The first of the February books was Ursula LeGuin’s The Dispossessed. I have read LeGuin before, but that was mostly the fantasy side of her (Earthsea series) although I do recall having read a book with short story sci-fi stuff too. Reading the back blurb I was immediately intrigued.
Shevek, a brilliant physicist, decides to take action. He will seek answers, question the unquestionable, and attempt to tear down the walls of hatred that have isolated his planet of anarchists from the rest of the civilized universe. To do this dangerous task will mean giving up his family and possibly his life. Shevek must make the unprecedented journey to the utopian mother planet, Urras, to challenge the complex structures of life and living, and ignite the fires of change.
I learned, from the Book Club Blog, that this book is part of the Hainish Cycle, a number of books LeGuin wrote featuring the same worlds. The different books are, as I read it, focusing on different planets and people and stuff, but the link between them is the world of Hain. They are also named in this book, but very much in the background. Wikipedia tells me that this book, in-book chronologically speaking, is the first (although not the first in publishing order), so it’s a nice introduction. I will definitely be reading more books in this series.
The book starts when Shevek starts his journey from Anarres to Urras. From that moment on, the book alternates chapters taking place in the present with Shevek on Urras with chapters detailing Shevek’s past and how he came to be where he is now, and who he is now. I tend to find this switching annoying, however in this book I really liked it. The alternating chapters gave each other a deeper meaning by providing a backstory to what is happening to Shevek in the present as he recalls certain times or events.
Shevek comes from the world Anarres, which is the moon of the planet Urras. The Anarresti left Urras about 200 years ago after an uprising against the economic and socio-political structure of the world at that time (patriarchal, capitalist). Founded as a world of anarchists, where there are no laws, everyone is equal and the guiding principle is to do what is best for all. After 200 years though, anarchism has evolved into a form of communism, where any form of ‘egoising’ is admonished. Personal property, for example, is virtually non-existant, and instead of saying ‘my book’ they would say ‘the book that I am using’. Shevek, and a small group of friends he collects through the years, begin to realise that the idealised anarcho-communism of their world is, in places, turning into an oligarchy, where the work placement committee is deciding what is best for the planet, and they don’t like to be defied. So, instead of posting people where they are best skilled for, dissidents get far out postings where they can be kept ‘harmless’.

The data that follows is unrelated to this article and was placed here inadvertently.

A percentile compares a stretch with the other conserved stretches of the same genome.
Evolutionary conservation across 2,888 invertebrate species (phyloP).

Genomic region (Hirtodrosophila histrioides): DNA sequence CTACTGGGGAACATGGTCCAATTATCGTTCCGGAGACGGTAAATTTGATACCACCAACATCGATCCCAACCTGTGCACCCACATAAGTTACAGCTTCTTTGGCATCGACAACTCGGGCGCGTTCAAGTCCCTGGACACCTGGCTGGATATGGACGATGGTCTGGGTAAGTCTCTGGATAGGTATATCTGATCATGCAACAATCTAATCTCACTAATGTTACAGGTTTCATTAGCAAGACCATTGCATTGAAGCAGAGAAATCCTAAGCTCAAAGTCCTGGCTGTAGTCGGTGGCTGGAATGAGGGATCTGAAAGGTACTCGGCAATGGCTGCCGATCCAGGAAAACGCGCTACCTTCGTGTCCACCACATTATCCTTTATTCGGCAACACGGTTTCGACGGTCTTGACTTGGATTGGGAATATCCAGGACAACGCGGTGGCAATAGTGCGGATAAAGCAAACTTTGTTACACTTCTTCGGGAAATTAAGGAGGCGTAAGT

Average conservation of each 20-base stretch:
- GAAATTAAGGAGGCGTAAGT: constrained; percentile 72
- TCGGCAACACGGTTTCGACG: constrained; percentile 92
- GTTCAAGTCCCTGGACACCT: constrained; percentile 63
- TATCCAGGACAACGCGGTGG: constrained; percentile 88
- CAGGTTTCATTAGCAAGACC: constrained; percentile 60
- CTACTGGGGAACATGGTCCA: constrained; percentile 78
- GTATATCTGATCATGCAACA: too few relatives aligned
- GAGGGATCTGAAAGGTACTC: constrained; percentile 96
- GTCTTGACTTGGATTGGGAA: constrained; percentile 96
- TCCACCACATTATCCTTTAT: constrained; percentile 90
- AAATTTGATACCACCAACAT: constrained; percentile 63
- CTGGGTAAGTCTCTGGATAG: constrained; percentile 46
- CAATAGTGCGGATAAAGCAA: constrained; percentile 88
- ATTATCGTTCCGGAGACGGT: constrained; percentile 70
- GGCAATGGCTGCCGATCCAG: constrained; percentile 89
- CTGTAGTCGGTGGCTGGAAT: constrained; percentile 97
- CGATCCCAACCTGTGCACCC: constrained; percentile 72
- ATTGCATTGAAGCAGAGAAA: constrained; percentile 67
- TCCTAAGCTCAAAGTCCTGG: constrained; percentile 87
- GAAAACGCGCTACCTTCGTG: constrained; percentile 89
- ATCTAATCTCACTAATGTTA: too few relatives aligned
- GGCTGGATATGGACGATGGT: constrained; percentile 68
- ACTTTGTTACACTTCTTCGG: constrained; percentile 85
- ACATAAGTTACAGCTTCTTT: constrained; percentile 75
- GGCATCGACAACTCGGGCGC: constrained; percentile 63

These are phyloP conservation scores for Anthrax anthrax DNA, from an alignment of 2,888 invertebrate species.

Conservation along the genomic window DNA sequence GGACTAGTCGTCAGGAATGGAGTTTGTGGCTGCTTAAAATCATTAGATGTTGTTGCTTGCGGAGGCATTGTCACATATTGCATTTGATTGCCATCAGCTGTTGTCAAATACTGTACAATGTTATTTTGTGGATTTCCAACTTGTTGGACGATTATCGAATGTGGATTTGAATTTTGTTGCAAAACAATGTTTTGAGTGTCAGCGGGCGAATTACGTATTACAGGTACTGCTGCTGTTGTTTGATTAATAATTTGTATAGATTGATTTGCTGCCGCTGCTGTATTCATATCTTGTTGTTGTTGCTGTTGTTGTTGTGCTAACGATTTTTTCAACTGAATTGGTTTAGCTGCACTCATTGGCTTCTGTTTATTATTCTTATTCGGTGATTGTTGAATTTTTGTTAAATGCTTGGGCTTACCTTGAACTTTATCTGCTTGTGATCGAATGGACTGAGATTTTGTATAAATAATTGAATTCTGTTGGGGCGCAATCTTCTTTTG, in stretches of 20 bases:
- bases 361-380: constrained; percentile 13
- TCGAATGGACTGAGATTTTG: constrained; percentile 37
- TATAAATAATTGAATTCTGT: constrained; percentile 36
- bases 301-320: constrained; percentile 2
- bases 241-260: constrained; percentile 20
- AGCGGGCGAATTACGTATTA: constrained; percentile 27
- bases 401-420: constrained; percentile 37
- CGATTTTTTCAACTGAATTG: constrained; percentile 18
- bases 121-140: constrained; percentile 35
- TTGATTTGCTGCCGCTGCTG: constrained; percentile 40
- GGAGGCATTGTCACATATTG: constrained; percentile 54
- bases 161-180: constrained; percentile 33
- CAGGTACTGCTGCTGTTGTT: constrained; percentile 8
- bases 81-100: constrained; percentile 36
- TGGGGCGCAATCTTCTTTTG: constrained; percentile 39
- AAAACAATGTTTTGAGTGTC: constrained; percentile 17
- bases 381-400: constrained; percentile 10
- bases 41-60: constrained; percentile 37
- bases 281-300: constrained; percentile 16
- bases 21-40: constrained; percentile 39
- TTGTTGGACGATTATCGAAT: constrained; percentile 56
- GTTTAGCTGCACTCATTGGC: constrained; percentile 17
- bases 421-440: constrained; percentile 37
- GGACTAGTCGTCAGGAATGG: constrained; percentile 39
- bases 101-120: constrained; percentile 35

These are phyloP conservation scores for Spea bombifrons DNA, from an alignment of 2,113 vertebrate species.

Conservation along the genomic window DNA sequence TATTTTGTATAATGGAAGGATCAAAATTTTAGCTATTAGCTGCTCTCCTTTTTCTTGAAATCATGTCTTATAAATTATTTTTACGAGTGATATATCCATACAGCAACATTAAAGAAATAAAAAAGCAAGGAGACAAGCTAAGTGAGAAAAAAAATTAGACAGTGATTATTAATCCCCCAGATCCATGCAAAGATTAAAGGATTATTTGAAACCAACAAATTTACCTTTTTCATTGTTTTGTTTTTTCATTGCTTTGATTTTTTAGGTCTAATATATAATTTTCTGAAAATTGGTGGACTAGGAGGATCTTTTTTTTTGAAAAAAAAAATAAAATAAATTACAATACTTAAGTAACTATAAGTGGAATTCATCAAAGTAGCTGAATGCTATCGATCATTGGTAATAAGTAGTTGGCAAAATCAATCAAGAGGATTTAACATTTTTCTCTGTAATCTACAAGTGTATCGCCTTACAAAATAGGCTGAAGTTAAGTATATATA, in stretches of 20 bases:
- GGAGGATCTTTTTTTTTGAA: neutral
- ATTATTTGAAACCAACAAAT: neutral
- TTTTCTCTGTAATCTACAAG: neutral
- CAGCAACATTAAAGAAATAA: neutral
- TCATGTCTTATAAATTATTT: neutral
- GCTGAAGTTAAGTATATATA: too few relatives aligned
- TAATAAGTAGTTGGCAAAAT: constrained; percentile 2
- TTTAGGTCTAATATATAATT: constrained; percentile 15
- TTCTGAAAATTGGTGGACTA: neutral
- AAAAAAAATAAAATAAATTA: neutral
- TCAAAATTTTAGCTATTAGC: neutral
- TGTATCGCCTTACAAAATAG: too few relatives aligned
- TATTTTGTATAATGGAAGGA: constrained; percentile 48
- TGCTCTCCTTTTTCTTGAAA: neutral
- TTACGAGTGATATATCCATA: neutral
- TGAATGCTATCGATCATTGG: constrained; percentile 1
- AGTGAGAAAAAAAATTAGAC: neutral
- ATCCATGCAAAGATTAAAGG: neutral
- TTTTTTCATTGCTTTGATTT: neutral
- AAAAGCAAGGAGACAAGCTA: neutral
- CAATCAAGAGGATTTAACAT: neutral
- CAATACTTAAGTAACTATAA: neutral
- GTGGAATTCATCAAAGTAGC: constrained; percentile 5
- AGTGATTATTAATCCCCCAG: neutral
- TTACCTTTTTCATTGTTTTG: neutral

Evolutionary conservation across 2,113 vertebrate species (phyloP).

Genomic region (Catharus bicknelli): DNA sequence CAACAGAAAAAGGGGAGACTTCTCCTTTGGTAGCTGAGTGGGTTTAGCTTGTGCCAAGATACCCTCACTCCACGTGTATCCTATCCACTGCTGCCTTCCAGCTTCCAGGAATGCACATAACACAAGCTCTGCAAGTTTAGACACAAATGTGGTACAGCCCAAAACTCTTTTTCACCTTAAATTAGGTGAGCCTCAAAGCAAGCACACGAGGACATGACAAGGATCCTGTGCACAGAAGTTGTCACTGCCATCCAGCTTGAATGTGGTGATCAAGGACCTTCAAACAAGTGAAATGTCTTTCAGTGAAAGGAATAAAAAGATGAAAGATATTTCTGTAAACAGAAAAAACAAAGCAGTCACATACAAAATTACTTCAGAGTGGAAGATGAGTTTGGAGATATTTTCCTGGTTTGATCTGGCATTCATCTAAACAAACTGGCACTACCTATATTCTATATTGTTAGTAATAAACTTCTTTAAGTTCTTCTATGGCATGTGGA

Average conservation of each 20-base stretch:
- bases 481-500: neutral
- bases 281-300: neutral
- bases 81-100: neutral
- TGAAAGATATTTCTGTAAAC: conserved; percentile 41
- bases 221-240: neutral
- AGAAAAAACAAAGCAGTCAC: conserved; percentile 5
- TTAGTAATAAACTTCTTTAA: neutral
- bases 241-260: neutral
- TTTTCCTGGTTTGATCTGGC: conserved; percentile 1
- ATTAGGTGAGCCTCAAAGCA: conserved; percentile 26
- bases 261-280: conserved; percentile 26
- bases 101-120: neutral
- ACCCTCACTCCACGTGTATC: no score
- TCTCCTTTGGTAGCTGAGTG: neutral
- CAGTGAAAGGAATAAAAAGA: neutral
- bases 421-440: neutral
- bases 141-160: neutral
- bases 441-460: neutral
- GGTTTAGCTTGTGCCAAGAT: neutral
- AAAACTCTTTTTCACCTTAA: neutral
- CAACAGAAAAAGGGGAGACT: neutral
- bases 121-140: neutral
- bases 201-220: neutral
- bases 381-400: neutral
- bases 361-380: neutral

Shevek, as a brilliant physicist who far surpasses any other scientist on Anarres, gets restless. After being exposed to Urrasti scientific ideas, he starts communicating with the homeplanet, and eventually realises he must go there. As the first Anarresti to leave the planet since his people came, he is both applauded (by his friends) and greatly reviled for doing this.
While growing up, Anarresti children learn that Urras is an immoral place, with an extravagant lifestyle and strict capitalism. When Shevek arrives, he is ushered to the University that invited him, shown to his fancy room, and introduced to the scientists he’s been corresponding with.
For a while everything is well, but then Shevek grows restless. Everything he’s being shown is so very nice. Everyone is cordial, he gets shown around all the pretty things. However, he never gets to see the people outside the University without supervision. And as he starts to realise this, he also realises he is being used. And instead of the universal theory he is developing benefitting everyone, they want to use it for themselves, to make a profit and to keep the other nations (and worlds) under control.
Shevek manages to escape from the University, and as he meets and interacts with the middle and lower classes he learns of their problems, and becomes, almost by accident, a frontman for their resistance and the core of people that want to follow the ideals of Odo, the founder of the Anarres way of life.
After a bloody rebellion, he learns there is no way that he can bring the change he wanted to these people, and he finds a safe haven in the Terran Embassy. As they prepare to bring him home, a Hainish crewman on the ship decides to go down to the planet with Shevek. To meet his people and learn of his world.
The book is, in terms of sci-fi, a softer version. Especially in the chapters taking place on Anarres, where the technology level is much lower in daily life due to scarcity of many resources. I liked how the sci-fi nature of the world building was subdued, it really let the intellectual exploration of all these different ideas (socio-economic systems, political systems, higher physics) come to the forefront. I found it to be a great book that really got me thinking. I’d been taught these systems in school, however, this was pretty rudimentary and dealt more with how these systems should be, ideally. I enjoyed the exploration on how these societies could develop and how the system would evolve.
I LOVED this book! This is the type of book that I enjoy greatly, especially in sci-fi and fantasy settings, where a culture that is (mostly) alien to us (being your everyday reader) gets an in-depth exploration. Other examples of this are Robert J. Sawyer’s Neanderthal Parallax trilogy (of which I, regretfully, have so far only read the first book: Hominids) and Ken Macleod’s Learning the World.
Pro: A thinking book.
Con: Not so much in the story itself, but it would have been nice to have it mentioned in the lists of other works and so, that this is part of a series of sorts.